Dow Theory for Traders
The name Dow Theory comes from a series of editorial pieces written by Charles Dow, then editor of the Wall Street Journal. He never used the phrase himself, rather, his works were collected and made sense of by people like Robert Rhea, author of The Dow Theory.
In short, Dow Theory is a technical analysis based trend following school of thought. Dow separated market moves into different types of trends, of phases of trends. His technique had very little fundamental basis, as he believed all public information was already reflected in market prices.
This article will go over the basics of Dow Theory, and how traders can leverage it in the modern market.
Dow Theory and Market Manipulation
One of the tenants of Dow Theory claims that excessive manipulation of the market is not possible. Manipulation of individual stocks and small movements in indexes were possible, however, the manipulation could not continue indefinitely, at some point the manipulation is discounted. To use Dow’s favorite phrase, the “primary trend” could not be manipulated, as the market is too large.
Applying this principle in a modern, post-internet marketplace, there are many more manipulation opportunities, especially in the small cap world. There are day trading chat rooms where the host loads up on a stock and gets all of his subscribers to long the stock, selling into their buy orders, there are social media platforms like Twitter and StockTwits where speculation about stock prices run rampant. This can make a low float, small cap stock’s price go wild in the short term, however, if the speculation has no underlying fundamental ground to stand on, Dow Theory says this manipulation of prices will eventually be discounted.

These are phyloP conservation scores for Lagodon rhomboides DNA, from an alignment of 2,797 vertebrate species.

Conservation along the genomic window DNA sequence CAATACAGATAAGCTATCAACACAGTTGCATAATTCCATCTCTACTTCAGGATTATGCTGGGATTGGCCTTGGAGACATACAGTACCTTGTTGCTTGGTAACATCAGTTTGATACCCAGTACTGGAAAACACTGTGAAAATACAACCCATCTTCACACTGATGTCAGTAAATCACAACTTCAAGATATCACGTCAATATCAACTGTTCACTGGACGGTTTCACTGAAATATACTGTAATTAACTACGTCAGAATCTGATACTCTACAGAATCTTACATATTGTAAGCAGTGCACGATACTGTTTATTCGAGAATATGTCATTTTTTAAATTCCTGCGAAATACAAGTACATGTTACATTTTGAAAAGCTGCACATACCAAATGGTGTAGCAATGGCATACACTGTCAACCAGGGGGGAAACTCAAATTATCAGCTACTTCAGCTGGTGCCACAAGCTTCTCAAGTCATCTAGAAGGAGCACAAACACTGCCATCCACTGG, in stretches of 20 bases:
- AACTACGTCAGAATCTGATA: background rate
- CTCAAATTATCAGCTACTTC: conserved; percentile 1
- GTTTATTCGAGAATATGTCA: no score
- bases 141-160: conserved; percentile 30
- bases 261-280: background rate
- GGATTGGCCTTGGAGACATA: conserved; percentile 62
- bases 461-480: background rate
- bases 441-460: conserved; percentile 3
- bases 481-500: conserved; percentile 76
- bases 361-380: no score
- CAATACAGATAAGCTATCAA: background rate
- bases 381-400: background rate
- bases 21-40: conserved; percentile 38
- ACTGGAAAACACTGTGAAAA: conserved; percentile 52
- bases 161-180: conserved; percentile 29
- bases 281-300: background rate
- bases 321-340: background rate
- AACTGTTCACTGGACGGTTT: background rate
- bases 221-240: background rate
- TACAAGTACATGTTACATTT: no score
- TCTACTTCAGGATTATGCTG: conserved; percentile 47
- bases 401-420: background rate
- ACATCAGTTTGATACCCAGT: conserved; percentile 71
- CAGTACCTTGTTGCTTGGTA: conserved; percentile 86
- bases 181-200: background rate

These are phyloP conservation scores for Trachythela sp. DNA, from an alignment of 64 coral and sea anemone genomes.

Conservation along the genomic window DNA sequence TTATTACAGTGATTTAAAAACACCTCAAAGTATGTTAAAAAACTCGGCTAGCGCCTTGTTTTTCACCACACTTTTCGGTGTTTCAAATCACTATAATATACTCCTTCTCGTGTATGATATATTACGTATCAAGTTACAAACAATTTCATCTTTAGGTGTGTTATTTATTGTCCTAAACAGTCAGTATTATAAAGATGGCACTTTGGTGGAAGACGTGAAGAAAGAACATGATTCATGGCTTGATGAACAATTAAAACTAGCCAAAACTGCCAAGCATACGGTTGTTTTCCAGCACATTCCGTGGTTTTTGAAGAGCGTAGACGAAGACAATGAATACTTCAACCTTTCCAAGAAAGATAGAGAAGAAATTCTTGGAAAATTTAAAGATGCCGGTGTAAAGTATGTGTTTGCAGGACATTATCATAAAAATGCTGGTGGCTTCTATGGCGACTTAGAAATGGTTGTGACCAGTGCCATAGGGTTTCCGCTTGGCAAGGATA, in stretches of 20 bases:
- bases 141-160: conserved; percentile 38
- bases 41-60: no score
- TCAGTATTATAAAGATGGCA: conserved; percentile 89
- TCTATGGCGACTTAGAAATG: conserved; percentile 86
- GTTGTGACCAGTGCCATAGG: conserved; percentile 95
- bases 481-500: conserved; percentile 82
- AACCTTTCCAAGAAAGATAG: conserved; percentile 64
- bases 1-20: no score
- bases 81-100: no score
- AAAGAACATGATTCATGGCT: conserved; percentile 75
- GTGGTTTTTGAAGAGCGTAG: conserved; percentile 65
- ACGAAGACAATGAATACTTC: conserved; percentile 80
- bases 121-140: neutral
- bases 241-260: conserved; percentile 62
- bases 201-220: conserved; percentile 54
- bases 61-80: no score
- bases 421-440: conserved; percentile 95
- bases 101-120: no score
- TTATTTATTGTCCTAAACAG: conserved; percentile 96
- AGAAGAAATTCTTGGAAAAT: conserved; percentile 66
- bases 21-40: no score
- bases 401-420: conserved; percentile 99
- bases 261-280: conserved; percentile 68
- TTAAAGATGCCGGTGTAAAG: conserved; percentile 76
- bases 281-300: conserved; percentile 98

Markets Discount Everything
A market principle that Dow lived by was that all information known about a stock or index is already discounted and reflected in the price of the asset. This is also a major principle most technical analysts follow, most believe that little to no edge can be attained by reading news and company reports, that other astute investors have already delved over the information and reflected it into the price with their market action.
This is not to say that the reflected price is correct, or that the market can predict the future, but that the market has such a significant amount of diverse participants, that the mass opinion of the information is already discounted.
Many traders go against this belief and trade stocks based on rumors and news. An example of a hype and news drive stock is Riot Blockchain (RIOT), which was a biotech company that decided to venture into blockchain technology. Because of the current hype around the cryptocurrency market and blockchain in general, the stock went from $8.00 to $40.00 in a matter of two months, however, the stock eventually returned back to earth.
Three Market Trends
Dow theorized that within long term market trends, there exists shorter “sub-trends” in the opposite direction within the longer term trend. He identified three different types of trends:
- Primary trend
- Secondary trend
- Minor trend
The primary trend is the long term trend that identifies where the market is in it’s cycle. A primary uptrend would signify a bull market. The primary trend’s influence trickles down on all market behavior while it’s in motion. Traders and investors think a certain way in bull markets, and another way in bear markets.
Currently, the S&P 500 is in an upward primary trend.